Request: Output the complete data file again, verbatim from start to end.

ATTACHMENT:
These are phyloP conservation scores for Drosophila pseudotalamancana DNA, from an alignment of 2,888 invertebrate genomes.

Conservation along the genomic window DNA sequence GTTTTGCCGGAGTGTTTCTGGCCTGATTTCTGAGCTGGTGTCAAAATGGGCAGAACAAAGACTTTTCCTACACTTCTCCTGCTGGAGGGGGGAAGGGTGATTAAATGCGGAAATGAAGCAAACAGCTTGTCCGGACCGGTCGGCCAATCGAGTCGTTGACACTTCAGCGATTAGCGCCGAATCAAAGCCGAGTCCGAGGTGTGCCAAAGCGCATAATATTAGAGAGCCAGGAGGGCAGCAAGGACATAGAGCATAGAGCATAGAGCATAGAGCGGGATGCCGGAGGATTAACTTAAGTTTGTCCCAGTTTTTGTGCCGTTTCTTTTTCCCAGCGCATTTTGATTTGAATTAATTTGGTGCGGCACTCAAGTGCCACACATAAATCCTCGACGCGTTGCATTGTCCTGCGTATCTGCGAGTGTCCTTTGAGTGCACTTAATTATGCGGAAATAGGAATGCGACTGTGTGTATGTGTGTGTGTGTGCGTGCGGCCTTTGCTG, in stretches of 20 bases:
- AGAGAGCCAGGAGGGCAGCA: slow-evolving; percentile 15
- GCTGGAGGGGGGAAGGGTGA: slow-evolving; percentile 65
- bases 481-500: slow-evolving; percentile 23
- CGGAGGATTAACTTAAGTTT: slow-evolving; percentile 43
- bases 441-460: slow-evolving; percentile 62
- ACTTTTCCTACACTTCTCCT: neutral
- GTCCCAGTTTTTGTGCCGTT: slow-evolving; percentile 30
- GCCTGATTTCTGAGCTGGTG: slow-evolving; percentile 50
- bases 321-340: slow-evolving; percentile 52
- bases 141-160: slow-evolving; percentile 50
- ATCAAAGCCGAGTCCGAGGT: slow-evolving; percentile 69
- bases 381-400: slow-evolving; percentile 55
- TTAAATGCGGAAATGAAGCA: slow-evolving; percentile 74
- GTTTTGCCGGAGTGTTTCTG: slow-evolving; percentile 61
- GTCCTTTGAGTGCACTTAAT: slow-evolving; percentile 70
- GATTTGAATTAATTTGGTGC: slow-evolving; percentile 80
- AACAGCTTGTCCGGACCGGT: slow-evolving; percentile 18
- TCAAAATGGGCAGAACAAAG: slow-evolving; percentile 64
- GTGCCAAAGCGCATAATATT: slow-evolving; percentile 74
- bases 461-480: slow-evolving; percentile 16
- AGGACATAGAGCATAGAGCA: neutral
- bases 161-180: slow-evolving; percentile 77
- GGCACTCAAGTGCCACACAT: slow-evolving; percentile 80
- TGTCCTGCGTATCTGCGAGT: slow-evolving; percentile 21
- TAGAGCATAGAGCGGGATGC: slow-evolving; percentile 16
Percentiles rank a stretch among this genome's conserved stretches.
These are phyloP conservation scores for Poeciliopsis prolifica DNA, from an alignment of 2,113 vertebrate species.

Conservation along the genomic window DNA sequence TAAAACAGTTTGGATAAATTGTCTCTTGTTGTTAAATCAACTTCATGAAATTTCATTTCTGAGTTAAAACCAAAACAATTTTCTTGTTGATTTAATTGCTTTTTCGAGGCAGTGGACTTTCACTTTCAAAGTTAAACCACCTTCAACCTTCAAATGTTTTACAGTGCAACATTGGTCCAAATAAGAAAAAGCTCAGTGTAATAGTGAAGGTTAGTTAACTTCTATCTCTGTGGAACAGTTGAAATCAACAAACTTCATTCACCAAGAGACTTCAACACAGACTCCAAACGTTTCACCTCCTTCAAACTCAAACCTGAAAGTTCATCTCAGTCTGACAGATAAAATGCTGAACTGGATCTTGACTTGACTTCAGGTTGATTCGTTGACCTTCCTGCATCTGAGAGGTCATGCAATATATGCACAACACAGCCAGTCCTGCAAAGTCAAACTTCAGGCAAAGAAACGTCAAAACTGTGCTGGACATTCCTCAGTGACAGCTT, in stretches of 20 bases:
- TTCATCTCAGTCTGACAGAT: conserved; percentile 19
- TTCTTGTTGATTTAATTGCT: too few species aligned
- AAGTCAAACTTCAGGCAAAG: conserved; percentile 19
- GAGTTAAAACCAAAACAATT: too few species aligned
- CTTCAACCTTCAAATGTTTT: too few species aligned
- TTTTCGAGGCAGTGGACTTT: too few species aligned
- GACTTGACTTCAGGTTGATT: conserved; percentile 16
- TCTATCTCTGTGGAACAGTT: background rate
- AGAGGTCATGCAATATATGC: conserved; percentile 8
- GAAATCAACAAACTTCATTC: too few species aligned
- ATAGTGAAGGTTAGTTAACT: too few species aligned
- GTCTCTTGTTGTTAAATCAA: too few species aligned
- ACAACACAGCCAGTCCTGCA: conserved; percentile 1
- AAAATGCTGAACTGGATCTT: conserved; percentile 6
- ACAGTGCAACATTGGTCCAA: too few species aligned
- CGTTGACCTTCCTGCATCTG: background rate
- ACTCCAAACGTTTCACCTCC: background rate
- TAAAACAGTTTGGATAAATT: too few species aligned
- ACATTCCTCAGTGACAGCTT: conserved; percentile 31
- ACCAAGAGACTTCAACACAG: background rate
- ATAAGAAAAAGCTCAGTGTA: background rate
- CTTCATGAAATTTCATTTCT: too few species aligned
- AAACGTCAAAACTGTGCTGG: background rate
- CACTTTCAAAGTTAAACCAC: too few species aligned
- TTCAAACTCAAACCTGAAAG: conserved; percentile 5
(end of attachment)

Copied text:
These are phyloP conservation scores for Drosophila pseudotalamancana DNA, from an alignment of 2,888 invertebrate genomes.

Conservation along the genomic window DNA sequence GTTTTGCCGGAGTGTTTCTGGCCTGATTTCTGAGCTGGTGTCAAAATGGGCAGAACAAAGACTTTTCCTACACTTCTCCTGCTGGAGGGGGGAAGGGTGATTAAATGCGGAAATGAAGCAAACAGCTTGTCCGGACCGGTCGGCCAATCGAGTCGTTGACACTTCAGCGATTAGCGCCGAATCAAAGCCGAGTCCGAGGTGTGCCAAAGCGCATAATATTAGAGAGCCAGGAGGGCAGCAAGGACATAGAGCATAGAGCATAGAGCATAGAGCGGGATGCCGGAGGATTAACTTAAGTTTGTCCCAGTTTTTGTGCCGTTTCTTTTTCCCAGCGCATTTTGATTTGAATTAATTTGGTGCGGCACTCAAGTGCCACACATAAATCCTCGACGCGTTGCATTGTCCTGCGTATCTGCGAGTGTCCTTTGAGTGCACTTAATTATGCGGAAATAGGAATGCGACTGTGTGTATGTGTGTGTGTGTGCGTGCGGCCTTTGCTG, in stretches of 20 bases:
- AGAGAGCCAGGAGGGCAGCA: slow-evolving; percentile 15
- GCTGGAGGGGGGAAGGGTGA: slow-evolving; percentile 65
- bases 481-500: slow-evolving; percentile 23
- CGGAGGATTAACTTAAGTTT: slow-evolving; percentile 43
- bases 441-460: slow-evolving; percentile 62
- ACTTTTCCTACACTTCTCCT: neutral
- GTCCCAGTTTTTGTGCCGTT: slow-evolving; percentile 30
- GCCTGATTTCTGAGCTGGTG: slow-evolving; percentile 50
- bases 321-340: slow-evolving; percentile 52
- bases 141-160: slow-evolving; percentile 50
- ATCAAAGCCGAGTCCGAGGT: slow-evolving; percentile 69
- bases 381-400: slow-evolving; percentile 55
- TTAAATGCGGAAATGAAGCA: slow-evolving; percentile 74
- GTTTTGCCGGAGTGTTTCTG: slow-evolving; percentile 61
- GTCCTTTGAGTGCACTTAAT: slow-evolving; percentile 70
- GATTTGAATTAATTTGGTGC: slow-evolving; percentile 80
- AACAGCTTGTCCGGACCGGT: slow-evolving; percentile 18
- TCAAAATGGGCAGAACAAAG: slow-evolving; percentile 64
- GTGCCAAAGCGCATAATATT: slow-evolving; percentile 74
- bases 461-480: slow-evolving; percentile 16
- AGGACATAGAGCATAGAGCA: neutral
- bases 161-180: slow-evolving; percentile 77
- GGCACTCAAGTGCCACACAT: slow-evolving; percentile 80
- TGTCCTGCGTATCTGCGAGT: slow-evolving; percentile 21
- TAGAGCATAGAGCGGGATGC: slow-evolving; percentile 16
Percentiles rank a stretch among this genome's conserved stretches.
These are phyloP conservation scores for Poeciliopsis prolifica DNA, from an alignment of 2,113 vertebrate species.

Conservation along the genomic window DNA sequence TAAAACAGTTTGGATAAATTGTCTCTTGTTGTTAAATCAACTTCATGAAATTTCATTTCTGAGTTAAAACCAAAACAATTTTCTTGTTGATTTAATTGCTTTTTCGAGGCAGTGGACTTTCACTTTCAAAGTTAAACCACCTTCAACCTTCAAATGTTTTACAGTGCAACATTGGTCCAAATAAGAAAAAGCTCAGTGTAATAGTGAAGGTTAGTTAACTTCTATCTCTGTGGAACAGTTGAAATCAACAAACTTCATTCACCAAGAGACTTCAACACAGACTCCAAACGTTTCACCTCCTTCAAACTCAAACCTGAAAGTTCATCTCAGTCTGACAGATAAAATGCTGAACTGGATCTTGACTTGACTTCAGGTTGATTCGTTGACCTTCCTGCATCTGAGAGGTCATGCAATATATGCACAACACAGCCAGTCCTGCAAAGTCAAACTTCAGGCAAAGAAACGTCAAAACTGTGCTGGACATTCCTCAGTGACAGCTT, in stretches of 20 bases:
- TTCATCTCAGTCTGACAGAT: conserved; percentile 19
- TTCTTGTTGATTTAATTGCT: too few species aligned
- AAGTCAAACTTCAGGCAAAG: conserved; percentile 19
- GAGTTAAAACCAAAACAATT: too few species aligned
- CTTCAACCTTCAAATGTTTT: too few species aligned
- TTTTCGAGGCAGTGGACTTT: too few species aligned
- GACTTGACTTCAGGTTGATT: conserved; percentile 16
- TCTATCTCTGTGGAACAGTT: background rate
- AGAGGTCATGCAATATATGC: conserved; percentile 8
- GAAATCAACAAACTTCATTC: too few species aligned
- ATAGTGAAGGTTAGTTAACT: too few species aligned
- GTCTCTTGTTGTTAAATCAA: too few species aligned
- ACAACACAGCCAGTCCTGCA: conserved; percentile 1
- AAAATGCTGAACTGGATCTT: conserved; percentile 6
- ACAGTGCAACATTGGTCCAA: too few species aligned
- CGTTGACCTTCCTGCATCTG: background rate
- ACTCCAAACGTTTCACCTCC: background rate
- TAAAACAGTTTGGATAAATT: too few species aligned
- ACATTCCTCAGTGACAGCTT: conserved; percentile 31
- ACCAAGAGACTTCAACACAG: background rate
- ATAAGAAAAAGCTCAGTGTA: background rate
- CTTCATGAAATTTCATTTCT: too few species aligned
- AAACGTCAAAACTGTGCTGG: background rate
- CACTTTCAAAGTTAAACCAC: too few species aligned
- TTCAAACTCAAACCTGAAAG: conserved; percentile 5